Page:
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Archive for August, 2017

Drug Paraphernalia is Illegal in Illinois

August 28th, 2017 at 11:10 am

drug paraphernalia, drug possession, Rolling Meadows criminal defense lawyer, Illinois drug charges, Illinois drug crimesDid you know that under some circumstances it is illegal to possess drug paraphernalia in Illinois? In fact, you can be arrested and charged with a crime if you possess drug paraphernalia with the intent to use that paraphernalia to ingest an illegal substance, regardless of whether or not you also had drugs on you at the time. 

Illinois’ Unlawful Possession of Drug Paraphernalia Statute

Under code section 720 ILCS 600/3.5 of the Illinois Compiled Statutes it is illegal to knowingly possess drug paraphernalia with the intent to use the paraphernalia to take cannabis or a controlled substance (or to prepare cannabis or a controlled substance to be taken).

Unlawful possession of drug paraphernalia is a Class A misdemeanor that is punishable by a minimum fine of $750 and that can be punished by a fine of up to $2,500 and/or up to one year in jail.

The Federal Drug Paraphernalia Statute

It should be noted that federal law also criminalizes possessing drug paraphernalia under some circumstances. For example, under code section 21 U.S. Code § 863 it is illegal for any person to (1) sell (or offer to sell) drug paraphernalia, (2) use the mail or another form of interstate commerce to transport drug paraphernalia, or (3) import or export drug paraphernalia. Violating this code section is punishable by imprisonment for up to three years and payment of a fine.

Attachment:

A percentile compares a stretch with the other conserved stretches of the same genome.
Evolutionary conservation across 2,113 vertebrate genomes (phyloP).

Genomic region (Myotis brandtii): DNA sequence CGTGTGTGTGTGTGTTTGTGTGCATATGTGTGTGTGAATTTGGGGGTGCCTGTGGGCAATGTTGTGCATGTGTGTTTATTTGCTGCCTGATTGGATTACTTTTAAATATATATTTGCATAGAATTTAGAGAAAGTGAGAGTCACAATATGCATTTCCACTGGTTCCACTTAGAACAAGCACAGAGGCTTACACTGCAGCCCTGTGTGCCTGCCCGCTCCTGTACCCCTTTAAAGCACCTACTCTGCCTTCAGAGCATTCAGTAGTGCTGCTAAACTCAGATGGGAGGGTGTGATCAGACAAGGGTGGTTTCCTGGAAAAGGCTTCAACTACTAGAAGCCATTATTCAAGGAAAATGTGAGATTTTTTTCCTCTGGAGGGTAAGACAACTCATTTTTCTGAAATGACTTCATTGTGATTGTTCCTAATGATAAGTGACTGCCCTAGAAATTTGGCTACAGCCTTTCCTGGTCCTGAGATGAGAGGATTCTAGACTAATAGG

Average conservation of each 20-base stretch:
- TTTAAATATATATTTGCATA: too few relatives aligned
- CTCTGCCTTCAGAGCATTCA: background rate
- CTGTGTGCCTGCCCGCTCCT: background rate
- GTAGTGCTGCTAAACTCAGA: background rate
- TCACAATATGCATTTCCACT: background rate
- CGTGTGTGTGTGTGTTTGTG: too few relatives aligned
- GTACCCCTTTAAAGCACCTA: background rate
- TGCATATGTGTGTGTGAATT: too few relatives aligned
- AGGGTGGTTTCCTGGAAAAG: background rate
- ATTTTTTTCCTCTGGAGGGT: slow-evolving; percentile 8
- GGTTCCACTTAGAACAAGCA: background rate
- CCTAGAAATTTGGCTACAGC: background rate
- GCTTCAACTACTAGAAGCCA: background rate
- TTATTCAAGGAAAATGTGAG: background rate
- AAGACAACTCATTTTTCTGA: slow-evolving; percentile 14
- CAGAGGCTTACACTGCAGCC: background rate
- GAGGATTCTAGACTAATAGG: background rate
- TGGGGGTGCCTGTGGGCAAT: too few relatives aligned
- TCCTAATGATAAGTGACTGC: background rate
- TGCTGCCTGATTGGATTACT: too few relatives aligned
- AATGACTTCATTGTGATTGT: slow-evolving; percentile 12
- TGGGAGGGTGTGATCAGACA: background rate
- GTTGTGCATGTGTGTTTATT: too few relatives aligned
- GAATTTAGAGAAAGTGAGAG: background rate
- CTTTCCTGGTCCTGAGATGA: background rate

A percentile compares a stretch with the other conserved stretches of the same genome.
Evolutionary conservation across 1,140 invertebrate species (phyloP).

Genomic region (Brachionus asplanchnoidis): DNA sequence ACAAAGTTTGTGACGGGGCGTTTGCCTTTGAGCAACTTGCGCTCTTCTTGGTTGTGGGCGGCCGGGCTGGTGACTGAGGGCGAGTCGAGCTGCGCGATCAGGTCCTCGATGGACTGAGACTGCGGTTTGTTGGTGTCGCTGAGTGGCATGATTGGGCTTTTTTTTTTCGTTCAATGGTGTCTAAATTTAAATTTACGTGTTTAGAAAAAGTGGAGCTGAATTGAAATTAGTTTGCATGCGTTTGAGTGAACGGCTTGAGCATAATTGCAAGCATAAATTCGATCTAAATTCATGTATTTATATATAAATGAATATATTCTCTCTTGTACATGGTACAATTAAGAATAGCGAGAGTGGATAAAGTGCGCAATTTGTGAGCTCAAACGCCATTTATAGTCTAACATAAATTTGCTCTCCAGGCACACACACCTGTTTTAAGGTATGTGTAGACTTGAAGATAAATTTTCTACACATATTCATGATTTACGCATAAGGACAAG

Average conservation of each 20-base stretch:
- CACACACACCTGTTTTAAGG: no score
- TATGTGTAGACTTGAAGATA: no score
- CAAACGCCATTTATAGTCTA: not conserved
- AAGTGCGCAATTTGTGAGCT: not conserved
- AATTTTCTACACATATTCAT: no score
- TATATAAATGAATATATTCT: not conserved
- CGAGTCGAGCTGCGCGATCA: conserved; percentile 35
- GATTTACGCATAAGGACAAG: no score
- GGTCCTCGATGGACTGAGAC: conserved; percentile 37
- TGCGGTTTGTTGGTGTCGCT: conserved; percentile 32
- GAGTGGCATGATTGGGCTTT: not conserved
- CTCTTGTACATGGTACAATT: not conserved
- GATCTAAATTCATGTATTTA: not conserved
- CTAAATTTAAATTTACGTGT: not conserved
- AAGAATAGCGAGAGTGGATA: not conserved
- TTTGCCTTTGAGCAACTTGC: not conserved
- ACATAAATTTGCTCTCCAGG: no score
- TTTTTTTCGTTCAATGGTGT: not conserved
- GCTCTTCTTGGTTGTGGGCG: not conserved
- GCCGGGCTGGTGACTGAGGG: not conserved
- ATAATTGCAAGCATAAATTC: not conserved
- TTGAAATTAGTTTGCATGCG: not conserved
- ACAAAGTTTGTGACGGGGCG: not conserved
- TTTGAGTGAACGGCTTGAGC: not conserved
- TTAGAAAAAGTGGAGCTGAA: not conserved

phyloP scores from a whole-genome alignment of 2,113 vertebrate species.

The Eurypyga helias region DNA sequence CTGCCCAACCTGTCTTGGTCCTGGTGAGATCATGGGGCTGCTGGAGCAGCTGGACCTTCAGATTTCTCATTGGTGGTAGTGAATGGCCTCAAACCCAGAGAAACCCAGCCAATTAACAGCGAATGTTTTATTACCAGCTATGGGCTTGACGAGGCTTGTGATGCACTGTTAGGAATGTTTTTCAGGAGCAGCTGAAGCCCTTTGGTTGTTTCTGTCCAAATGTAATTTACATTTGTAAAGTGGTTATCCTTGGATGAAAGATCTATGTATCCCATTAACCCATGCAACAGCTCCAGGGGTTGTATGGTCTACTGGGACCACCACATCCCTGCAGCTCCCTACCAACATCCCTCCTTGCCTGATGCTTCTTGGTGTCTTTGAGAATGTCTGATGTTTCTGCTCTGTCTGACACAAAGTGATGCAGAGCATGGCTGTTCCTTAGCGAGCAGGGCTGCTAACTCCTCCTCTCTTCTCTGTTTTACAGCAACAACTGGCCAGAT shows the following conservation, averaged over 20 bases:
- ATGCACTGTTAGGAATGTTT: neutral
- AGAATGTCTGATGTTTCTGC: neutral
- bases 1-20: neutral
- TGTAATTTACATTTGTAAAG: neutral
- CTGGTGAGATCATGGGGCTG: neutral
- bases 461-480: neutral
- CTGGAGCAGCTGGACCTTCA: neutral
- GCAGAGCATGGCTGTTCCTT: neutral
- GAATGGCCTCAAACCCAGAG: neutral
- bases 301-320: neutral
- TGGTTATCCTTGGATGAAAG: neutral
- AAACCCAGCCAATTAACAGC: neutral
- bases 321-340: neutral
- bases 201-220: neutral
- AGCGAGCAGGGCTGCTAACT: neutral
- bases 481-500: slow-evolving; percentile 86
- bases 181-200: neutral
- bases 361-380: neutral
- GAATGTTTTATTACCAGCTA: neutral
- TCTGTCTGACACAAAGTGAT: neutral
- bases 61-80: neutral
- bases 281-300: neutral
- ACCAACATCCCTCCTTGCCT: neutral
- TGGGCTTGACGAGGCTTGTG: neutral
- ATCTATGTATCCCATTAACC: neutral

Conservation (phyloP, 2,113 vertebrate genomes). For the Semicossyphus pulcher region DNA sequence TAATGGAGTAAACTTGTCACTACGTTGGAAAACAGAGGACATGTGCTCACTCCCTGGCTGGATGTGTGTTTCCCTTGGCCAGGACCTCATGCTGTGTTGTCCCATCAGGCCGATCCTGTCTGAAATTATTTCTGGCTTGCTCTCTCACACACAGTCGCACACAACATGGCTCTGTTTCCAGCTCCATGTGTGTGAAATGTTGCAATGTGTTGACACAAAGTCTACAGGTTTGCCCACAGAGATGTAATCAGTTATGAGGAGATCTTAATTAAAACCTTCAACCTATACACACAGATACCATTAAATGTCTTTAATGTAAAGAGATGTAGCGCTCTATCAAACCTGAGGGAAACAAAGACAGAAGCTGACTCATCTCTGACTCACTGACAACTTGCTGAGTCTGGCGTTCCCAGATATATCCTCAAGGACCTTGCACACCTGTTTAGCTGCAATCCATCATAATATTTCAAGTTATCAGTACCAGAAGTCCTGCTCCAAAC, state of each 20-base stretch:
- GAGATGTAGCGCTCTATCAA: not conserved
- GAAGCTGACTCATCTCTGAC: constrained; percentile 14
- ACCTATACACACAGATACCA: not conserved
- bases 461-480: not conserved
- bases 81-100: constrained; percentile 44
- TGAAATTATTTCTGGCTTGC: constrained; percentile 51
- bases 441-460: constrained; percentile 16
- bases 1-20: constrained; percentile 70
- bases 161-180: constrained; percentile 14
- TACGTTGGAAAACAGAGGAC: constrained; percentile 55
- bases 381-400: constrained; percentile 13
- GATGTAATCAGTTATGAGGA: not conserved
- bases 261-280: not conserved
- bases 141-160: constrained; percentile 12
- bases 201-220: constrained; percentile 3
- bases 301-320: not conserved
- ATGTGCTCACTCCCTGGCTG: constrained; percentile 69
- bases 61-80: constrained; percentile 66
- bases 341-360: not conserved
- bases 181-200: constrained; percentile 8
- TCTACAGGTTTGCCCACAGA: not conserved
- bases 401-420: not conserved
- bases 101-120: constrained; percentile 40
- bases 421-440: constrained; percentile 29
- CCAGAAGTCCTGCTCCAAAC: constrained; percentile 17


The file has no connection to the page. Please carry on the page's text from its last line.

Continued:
What Qualifies as Drug Paraphernalia?

Illinois law defines “drug paraphernalia” as any equipment, product, or material (other than methamphetamine manufacturing materials) that are intended to be unlawfully used in propagating, planting, cultivating, harvesting, growing, manufacturing, converting, compounding, processing, producing, testing, preparing, packaging, analyzing, storing, repackaging, concealing, containing, injecting, inhaling, ingesting, or otherwise introducing into the human body cannabis or a controlled substance.

Examples of items frequently deemed to be drug paraphernalia include:

  • Syringes,
  • Needles,
  • Small scales,
  • Glass and metal pipes,
  • Ice pipes or chillers,
  • Isomerization devices used to increase the potency of cannabis or another plant,
  • Testing equipment used to determine the effectiveness, strength, or purity of cannabis or a controlled substances,
  • Diluents and adulterants used to cut cannabis or a controlled substance,
  • Roach clips, and
  • Cocaine freebase kits.

Federal law defines drug paraphernalia in essentially the same way that Illinois law does. The exact wording of the federal definition can be found in code section 21 U.S. Code § 863(d).

Reach Out to Us for Help